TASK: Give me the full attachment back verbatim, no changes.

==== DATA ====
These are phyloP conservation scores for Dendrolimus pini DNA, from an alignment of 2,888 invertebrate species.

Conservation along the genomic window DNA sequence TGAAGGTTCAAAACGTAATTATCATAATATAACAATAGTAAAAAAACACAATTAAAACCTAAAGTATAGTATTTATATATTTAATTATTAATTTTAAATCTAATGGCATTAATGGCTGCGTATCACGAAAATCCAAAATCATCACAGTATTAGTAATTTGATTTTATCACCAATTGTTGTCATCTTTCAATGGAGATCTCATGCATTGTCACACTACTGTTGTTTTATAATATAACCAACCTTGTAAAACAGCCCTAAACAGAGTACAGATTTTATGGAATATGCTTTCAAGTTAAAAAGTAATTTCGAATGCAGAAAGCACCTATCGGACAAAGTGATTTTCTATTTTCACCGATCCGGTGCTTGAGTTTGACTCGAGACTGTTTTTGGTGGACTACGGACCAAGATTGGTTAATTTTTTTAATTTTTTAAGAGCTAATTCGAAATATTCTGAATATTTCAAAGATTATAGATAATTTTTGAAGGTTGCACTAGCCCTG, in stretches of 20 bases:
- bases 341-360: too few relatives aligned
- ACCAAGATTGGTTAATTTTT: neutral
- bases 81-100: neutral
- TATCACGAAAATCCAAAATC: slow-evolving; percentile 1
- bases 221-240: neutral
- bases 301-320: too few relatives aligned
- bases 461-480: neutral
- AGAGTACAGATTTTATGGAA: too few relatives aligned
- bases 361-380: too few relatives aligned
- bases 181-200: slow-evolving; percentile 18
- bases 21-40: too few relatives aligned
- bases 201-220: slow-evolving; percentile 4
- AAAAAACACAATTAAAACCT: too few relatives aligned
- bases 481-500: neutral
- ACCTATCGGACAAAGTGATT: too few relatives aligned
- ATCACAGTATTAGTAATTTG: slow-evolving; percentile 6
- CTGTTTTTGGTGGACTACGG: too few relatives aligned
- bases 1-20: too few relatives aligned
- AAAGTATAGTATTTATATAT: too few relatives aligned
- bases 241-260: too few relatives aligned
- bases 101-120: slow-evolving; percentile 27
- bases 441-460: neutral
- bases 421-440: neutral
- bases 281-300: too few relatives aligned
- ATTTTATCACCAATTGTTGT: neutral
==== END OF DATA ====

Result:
These are phyloP conservation scores for Dendrolimus pini DNA, from an alignment of 2,888 invertebrate species.

Conservation along the genomic window DNA sequence TGAAGGTTCAAAACGTAATTATCATAATATAACAATAGTAAAAAAACACAATTAAAACCTAAAGTATAGTATTTATATATTTAATTATTAATTTTAAATCTAATGGCATTAATGGCTGCGTATCACGAAAATCCAAAATCATCACAGTATTAGTAATTTGATTTTATCACCAATTGTTGTCATCTTTCAATGGAGATCTCATGCATTGTCACACTACTGTTGTTTTATAATATAACCAACCTTGTAAAACAGCCCTAAACAGAGTACAGATTTTATGGAATATGCTTTCAAGTTAAAAAGTAATTTCGAATGCAGAAAGCACCTATCGGACAAAGTGATTTTCTATTTTCACCGATCCGGTGCTTGAGTTTGACTCGAGACTGTTTTTGGTGGACTACGGACCAAGATTGGTTAATTTTTTTAATTTTTTAAGAGCTAATTCGAAATATTCTGAATATTTCAAAGATTATAGATAATTTTTGAAGGTTGCACTAGCCCTG, in stretches of 20 bases:
- bases 341-360: too few relatives aligned
- ACCAAGATTGGTTAATTTTT: neutral
- bases 81-100: neutral
- TATCACGAAAATCCAAAATC: slow-evolving; percentile 1
- bases 221-240: neutral
- bases 301-320: too few relatives aligned
- bases 461-480: neutral
- AGAGTACAGATTTTATGGAA: too few relatives aligned
- bases 361-380: too few relatives aligned
- bases 181-200: slow-evolving; percentile 18
- bases 21-40: too few relatives aligned
- bases 201-220: slow-evolving; percentile 4
- AAAAAACACAATTAAAACCT: too few relatives aligned
- bases 481-500: neutral
- ACCTATCGGACAAAGTGATT: too few relatives aligned
- ATCACAGTATTAGTAATTTG: slow-evolving; percentile 6
- CTGTTTTTGGTGGACTACGG: too few relatives aligned
- bases 1-20: too few relatives aligned
- AAAGTATAGTATTTATATAT: too few relatives aligned
- bases 241-260: too few relatives aligned
- bases 101-120: slow-evolving; percentile 27
- bases 441-460: neutral
- bases 421-440: neutral
- bases 281-300: too few relatives aligned
- ATTTTATCACCAATTGTTGT: neutral